Training Techniques Tools Tabata
Cardiovascular health, as it relates to exercise, has been a hot topic of discussion in the scientific community for decades. There have been many different studies conducted on what kind of exercise is ideal for people who want to improve their health and lose weight. One of the most significant was conducted by a Japanese doctor named Izumi Tabata.
Tabata’s study from 1996 found that short bursts of high-intensity exercise were better than longer periods of moderate-intensity exercise for improving anaerobic and aerobic energy supply systems. As a result of this study, the tabata method of interval training has been growing steadily, with both professional athletes and those who work out casually attempting the routine.
What is Tabata?
Tabata can be one of the best training techniques and tools for those who are looking to maximize their exercise efficiency. This is because of its brevity: tabata only requires a maximum of four minutes for a single workout session. Many people who are unable to complete the full regimen will take even less time.
The basic structure of tabata requires 20 seconds of high-intensity exercise followed by ten seconds of rest. This cycle is then repeated eight times for the full four-minute workout, or however many times you can get through until you cannot continue.
Why Does Tabata Work?
The results of Dr. Tabata’s study showed that training with high intensity has a much more positive impact on the respiratory system than medium intensity training. Participants in the high-intensity training part of the experiment were able to improve both their aerobic and anaerobic capacities: those who only participated in the moderate-intensity portion showed little significant improvement.
Another reason that tabata is valuable as a form of cardio is that it is very beneficial for your heart health. Research from the late 2000s shows that four repetitions of four-minute runs at 90-95% max heart rate followed by three minutes of recovery at 70% max heart rate is better for improving the amount of blood that the heart disperses than continuous moderate exercise.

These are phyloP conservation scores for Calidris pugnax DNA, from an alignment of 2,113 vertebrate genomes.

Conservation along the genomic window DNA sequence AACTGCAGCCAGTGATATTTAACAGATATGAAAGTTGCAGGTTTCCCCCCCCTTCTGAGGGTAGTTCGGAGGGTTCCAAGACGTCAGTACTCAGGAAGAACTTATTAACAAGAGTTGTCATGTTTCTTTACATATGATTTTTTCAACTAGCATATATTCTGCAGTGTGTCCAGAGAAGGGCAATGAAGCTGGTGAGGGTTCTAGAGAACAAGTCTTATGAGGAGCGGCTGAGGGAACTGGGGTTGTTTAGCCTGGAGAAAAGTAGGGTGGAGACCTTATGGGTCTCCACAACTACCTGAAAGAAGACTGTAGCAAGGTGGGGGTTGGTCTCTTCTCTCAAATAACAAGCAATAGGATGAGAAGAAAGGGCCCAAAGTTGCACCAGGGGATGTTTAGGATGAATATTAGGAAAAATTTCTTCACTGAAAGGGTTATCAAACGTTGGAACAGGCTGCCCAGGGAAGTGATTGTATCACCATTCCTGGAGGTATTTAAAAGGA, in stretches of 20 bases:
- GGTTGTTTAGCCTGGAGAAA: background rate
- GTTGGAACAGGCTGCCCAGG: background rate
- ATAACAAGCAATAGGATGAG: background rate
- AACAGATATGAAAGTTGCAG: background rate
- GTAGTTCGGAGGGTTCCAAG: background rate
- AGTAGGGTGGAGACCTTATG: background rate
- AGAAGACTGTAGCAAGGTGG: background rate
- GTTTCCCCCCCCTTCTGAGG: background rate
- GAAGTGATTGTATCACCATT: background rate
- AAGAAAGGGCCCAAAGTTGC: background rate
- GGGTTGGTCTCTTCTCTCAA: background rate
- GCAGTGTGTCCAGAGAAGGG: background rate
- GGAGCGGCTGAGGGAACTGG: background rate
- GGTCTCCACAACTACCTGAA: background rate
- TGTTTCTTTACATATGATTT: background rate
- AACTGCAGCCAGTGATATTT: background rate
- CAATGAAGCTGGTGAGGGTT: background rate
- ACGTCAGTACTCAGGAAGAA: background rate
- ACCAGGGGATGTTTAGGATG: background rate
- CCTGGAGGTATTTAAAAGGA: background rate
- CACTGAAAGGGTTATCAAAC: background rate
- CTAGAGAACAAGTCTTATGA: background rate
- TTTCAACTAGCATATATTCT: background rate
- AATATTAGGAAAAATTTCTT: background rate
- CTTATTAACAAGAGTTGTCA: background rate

Getting Started with Tabata
To get started with tabata, first, make sure that you are healthy enough to successfully perform tabata: like other types of high-intensity interval training, if you don’t already have a decent baseline of fitness, you may want to choose a different form of cardio. You can also scale down the number of cycles you do: instead of the normal eight, you could start by doing only four, and then slowly work your way up.
Tabata is one of the more challenging forms of high-intensity interval training cardio training techniques and tools, but research shows that it is well worth the effort. By exerting as much energy as possible during your workouts, you can make your exercise more efficient and improve your physical fitness quickly.
With tabata or most any other training technique, recovery should be an important part of your routine. Making sure your muscles recover from intense work is important for ongoing improvement. Today, there are new ways to speed muscle recovery so you can keep your body in the best possible shape. An electronic muscle stimulation device like the Marc Pro or Marc Pro Plus is one of them. The Marc Pro helps your muscles recover faster through stimulation. When used as a part of a sensible, comprehensive muscle recovery plan, the Marc Pro can speed muscle recovery and help you take your physical performance to the next level.